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Last Updated: Saturday, 13 January 2007, 00:02 GMT
20m to plug health research gap
Obesity is one of the most pressing public health concerns
Research to prevent serious illness will be boosted by a 20m fund to encourage public health projects.

The money will create up to five "Centres of Excellence", helping recruit experts and provide facilities.

Government departments and charities have funded the five-year scheme after a review showed that public health research could be improved.

Ministers say they need increases in disease prevention as part of their plans for the future of the NHS.

The project is being led by the UK Clinical Research Collaboration (UKCRC), following a review led by Professor Ian Diamond.

We need hard-nosed research and we need it urgently
Professor Ian Diamond
Economic and Social Research Council

He found that there was an urgent need for more public health research to tackle issues such as smoking and obesity, and that extra support would be needed to make this happen.

He stressed the need for the projects to involve not just health researchers, but experts from a wide variety of disciplines, such as economists, sociologists and psychologists to "maximise the effectiveness" of their plans.

He said: "We already know that the reasons for obesity are primarily a combination of poor diet and lack of exercise - but we want to develop effective ways to encourage people into healthier lifestyles.

"We need hard-nosed research and we need it urgently."


The UKCRC is inviting centres interested in launching research to bid for up to 5m over five years.

This exciting new initiative will energise the field by bringing together leading experts from a range of disciplines
Professor John Toy
Cancer Research UK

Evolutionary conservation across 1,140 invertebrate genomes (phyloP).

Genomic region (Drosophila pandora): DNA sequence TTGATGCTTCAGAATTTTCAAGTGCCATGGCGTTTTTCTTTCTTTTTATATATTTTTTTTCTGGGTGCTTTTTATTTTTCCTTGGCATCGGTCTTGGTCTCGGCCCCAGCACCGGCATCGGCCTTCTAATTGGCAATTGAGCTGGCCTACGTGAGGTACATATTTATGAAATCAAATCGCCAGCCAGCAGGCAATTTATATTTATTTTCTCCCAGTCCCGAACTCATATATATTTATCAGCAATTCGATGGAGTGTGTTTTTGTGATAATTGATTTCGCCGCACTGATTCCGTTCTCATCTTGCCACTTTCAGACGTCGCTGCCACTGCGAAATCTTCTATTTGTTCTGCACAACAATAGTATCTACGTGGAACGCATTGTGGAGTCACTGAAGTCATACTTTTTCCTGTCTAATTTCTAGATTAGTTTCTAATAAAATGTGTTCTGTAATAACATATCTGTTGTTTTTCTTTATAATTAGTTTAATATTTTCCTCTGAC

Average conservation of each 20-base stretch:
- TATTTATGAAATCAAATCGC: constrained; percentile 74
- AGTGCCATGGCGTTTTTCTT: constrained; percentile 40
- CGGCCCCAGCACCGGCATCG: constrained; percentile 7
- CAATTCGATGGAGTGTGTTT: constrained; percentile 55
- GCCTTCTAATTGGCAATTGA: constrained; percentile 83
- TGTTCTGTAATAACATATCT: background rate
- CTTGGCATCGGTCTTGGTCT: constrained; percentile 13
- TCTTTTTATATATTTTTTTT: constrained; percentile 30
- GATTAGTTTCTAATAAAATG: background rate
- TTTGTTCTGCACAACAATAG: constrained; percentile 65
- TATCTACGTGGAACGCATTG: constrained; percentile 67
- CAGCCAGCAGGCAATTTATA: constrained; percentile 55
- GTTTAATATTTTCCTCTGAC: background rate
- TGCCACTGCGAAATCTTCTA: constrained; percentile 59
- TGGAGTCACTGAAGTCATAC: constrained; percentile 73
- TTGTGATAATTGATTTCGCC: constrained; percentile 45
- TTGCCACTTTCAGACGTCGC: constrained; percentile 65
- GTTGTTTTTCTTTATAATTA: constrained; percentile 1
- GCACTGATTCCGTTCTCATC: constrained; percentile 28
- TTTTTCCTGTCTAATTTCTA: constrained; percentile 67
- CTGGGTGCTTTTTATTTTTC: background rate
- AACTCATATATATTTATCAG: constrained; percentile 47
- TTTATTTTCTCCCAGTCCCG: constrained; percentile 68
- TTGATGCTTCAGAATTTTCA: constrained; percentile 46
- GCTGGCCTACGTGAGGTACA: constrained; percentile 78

Professor Diamond, who represents the Economic and Social Research Council on the UKCRC, said: "There have been big improvements in health and life expectancy over the last century, however the UK still faces challenges to ensure that as a society we benefit from longer and healthier lives.

"When we've talked to people, they've told us that not enough has been invested in the past in research to get the most out of public health."

'Firm foundation'

UKCRC chief executive Dr Liam O'Toole added: "Together the funders are committed to tackling the key issues needed to build a firm foundation for the future of public health research in the UK."

Would-be bidders have until only the end of March 2007 to suggest projects to receive financial support, and funding decisions will be made at the end of 2007.

Following a report published in 2004, the government has placed greater emphasis on prevention as part of its strategy for the NHS.

It says that by cutting smoking, drinking and obesity, many conditions which require expensive, long-term treatment in hospitals or the community could be removed altogether or their impact lessened.

Professor John Toy, from Cancer Research UK, one of the project funders, said that more than half of all cancers could be prevented by changes to lifestyle.

He said: "This exciting new initiative will energise the field by bringing together leading experts from a range of disciplines to develop new directions for research and train the next generation of researchers."

The British Heart Foundation has contributed 2.5m to the project. The foundation's associate medical director, Jeremy Pearson, said: "We hope the results will have a major impact on influencing future policies to improve the nation's heart health."


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